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Retail businesses typically are low-margin operations, which is why they are often loath to invest in new technology for ongoing operations, or add to information security budgets. Two years after U.S. payment card networks shifted fraud liability from issuers to merchants, for example, half of retailers still shoulder the risk by using older, non-EMV payment terminals.

Understandably, retailers want to focus investments in areas that will increase customer engagement, as brick and mortar retailers confront the growing threat of online retailers. According to an annual RIS/Gartner Retail Technology Study, the top-rated challenge among retailers over the next three years is retiring legacy systems.

Retailers are focused on unified commerce, personalized marketing, and customer engagement, according to that same report. That means budgets are going to remain tight for investments in areas that don’t lead to results in these key areas.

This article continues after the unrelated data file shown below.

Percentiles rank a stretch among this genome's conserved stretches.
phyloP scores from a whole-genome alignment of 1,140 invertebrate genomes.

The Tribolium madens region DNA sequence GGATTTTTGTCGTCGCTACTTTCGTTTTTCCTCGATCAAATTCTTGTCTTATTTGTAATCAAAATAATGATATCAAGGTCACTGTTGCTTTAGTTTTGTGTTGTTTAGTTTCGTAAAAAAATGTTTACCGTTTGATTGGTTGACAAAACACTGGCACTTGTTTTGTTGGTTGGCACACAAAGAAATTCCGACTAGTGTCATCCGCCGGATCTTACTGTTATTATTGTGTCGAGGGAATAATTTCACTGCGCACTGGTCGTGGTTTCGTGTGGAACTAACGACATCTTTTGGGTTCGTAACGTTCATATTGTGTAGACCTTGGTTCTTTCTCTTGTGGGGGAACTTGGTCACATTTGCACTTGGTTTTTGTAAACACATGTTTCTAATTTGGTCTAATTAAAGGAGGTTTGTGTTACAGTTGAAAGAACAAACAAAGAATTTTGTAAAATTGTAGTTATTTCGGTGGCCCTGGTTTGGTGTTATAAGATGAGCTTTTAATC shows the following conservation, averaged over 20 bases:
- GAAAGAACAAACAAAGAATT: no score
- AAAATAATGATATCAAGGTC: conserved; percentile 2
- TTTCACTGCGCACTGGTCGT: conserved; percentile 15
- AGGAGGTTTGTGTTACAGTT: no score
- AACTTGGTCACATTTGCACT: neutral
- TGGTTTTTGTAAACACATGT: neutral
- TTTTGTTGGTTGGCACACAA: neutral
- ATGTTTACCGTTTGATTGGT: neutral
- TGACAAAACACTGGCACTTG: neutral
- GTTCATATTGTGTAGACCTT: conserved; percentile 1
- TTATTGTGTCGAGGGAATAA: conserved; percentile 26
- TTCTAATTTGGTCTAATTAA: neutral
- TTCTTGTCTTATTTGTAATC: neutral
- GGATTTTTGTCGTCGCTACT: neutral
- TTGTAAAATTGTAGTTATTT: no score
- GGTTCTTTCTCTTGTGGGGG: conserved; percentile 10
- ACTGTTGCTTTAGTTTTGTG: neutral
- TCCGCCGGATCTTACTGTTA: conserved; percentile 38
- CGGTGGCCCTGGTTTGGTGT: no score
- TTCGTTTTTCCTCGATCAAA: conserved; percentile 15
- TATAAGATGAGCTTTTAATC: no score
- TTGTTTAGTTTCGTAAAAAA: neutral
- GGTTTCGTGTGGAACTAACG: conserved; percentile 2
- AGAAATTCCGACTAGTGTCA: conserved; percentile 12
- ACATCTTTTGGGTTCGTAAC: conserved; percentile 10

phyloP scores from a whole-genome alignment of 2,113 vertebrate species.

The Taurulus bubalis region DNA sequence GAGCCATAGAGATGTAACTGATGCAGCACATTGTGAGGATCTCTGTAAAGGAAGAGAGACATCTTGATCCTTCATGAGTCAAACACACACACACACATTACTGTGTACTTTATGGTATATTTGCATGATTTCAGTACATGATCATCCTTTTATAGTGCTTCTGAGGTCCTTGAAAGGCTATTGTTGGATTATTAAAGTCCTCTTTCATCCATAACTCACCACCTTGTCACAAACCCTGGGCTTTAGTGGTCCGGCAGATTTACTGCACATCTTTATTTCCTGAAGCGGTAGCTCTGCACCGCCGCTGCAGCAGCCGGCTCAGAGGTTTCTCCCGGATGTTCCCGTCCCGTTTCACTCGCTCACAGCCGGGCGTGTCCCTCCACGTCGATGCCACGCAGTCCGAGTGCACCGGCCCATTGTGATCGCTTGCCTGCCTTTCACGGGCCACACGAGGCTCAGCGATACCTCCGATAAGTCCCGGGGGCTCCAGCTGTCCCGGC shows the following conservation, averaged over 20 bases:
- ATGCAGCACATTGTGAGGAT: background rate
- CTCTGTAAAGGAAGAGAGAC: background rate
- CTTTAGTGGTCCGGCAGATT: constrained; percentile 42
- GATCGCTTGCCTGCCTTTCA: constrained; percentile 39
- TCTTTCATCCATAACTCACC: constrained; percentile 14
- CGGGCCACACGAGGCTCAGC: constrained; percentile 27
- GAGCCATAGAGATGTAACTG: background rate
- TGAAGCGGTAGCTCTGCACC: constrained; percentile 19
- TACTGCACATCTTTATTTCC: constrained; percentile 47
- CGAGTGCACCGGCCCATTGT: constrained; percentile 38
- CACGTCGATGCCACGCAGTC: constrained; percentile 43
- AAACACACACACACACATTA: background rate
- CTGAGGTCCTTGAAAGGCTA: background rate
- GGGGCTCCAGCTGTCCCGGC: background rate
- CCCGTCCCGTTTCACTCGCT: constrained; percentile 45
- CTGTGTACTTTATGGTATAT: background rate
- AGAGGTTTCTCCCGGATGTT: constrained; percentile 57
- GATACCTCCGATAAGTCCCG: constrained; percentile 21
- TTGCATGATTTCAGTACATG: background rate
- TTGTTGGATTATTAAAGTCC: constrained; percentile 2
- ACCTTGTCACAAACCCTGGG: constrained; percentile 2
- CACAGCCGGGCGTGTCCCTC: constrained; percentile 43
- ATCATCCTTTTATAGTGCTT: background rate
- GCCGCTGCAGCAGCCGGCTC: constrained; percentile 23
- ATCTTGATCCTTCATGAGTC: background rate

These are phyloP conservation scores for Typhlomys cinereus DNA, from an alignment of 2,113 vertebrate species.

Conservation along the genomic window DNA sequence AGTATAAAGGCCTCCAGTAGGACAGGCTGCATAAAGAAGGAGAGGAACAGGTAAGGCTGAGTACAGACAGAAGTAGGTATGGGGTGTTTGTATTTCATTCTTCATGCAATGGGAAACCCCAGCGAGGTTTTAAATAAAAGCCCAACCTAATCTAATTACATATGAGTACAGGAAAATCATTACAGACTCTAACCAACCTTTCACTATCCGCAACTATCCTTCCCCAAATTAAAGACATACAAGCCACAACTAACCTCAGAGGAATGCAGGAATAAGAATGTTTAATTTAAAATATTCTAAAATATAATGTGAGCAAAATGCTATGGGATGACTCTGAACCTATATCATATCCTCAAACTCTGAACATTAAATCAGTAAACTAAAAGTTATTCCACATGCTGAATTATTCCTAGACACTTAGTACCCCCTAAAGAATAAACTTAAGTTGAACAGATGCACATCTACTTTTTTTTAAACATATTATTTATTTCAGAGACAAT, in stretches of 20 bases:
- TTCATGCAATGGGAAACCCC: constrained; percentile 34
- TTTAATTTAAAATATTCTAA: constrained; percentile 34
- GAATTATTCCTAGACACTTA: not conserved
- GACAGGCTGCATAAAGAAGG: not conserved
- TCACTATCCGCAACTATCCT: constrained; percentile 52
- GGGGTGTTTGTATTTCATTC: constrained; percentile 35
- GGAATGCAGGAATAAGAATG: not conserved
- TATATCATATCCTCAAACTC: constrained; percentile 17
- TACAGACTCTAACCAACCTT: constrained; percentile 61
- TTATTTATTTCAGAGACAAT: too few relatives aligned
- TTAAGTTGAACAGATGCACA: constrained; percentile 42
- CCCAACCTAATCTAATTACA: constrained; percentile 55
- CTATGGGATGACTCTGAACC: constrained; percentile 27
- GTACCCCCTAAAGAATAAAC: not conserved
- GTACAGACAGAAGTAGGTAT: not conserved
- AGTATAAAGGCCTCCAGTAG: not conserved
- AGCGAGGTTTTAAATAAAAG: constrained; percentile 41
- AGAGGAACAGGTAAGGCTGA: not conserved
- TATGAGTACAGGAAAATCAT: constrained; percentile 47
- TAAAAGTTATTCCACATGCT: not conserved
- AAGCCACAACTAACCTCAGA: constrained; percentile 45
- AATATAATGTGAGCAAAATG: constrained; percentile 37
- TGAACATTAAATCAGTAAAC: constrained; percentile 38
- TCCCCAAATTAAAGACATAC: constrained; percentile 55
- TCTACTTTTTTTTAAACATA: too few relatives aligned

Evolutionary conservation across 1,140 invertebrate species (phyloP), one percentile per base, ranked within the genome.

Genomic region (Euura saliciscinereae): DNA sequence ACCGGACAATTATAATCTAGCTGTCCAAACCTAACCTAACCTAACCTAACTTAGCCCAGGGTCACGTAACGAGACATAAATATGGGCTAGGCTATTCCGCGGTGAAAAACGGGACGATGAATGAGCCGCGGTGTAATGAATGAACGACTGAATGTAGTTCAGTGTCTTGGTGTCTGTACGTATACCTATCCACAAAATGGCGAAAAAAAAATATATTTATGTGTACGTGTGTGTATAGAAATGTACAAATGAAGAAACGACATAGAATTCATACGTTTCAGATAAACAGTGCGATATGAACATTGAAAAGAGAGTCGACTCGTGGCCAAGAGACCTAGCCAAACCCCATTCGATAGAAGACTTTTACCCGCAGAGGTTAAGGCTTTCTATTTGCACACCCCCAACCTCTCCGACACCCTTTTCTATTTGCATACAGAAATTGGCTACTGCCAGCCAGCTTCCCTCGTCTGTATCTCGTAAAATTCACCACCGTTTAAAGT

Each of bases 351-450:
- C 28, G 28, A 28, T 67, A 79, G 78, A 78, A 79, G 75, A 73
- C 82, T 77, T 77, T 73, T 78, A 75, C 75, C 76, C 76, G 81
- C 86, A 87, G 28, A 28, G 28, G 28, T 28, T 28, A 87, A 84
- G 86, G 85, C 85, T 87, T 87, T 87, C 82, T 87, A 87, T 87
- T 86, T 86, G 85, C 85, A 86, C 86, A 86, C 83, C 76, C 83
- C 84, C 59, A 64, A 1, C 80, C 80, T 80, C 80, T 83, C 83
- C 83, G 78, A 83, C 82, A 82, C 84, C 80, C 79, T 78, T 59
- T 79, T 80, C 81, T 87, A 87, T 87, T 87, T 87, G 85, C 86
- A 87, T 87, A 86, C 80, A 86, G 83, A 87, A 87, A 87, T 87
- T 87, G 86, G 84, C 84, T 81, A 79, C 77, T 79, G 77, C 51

Costly bets with aging equipment

But relying on aging, less secure technology could be a costly bet. In fact, many retailers are likely overlooking the security of network-attached printers that could provide unintended gateways into payment networks. And, as the Target point-of-sale (POS) data breach illustrated, any network access is good as gold to a cybercriminal.

According to a report in Krebs on Security, a Target-commissioned report following the breach indicates that “consultants were able to directly communicate with point-of-sale registers and servers from the core network. In one instance, they were able to communicate directly with…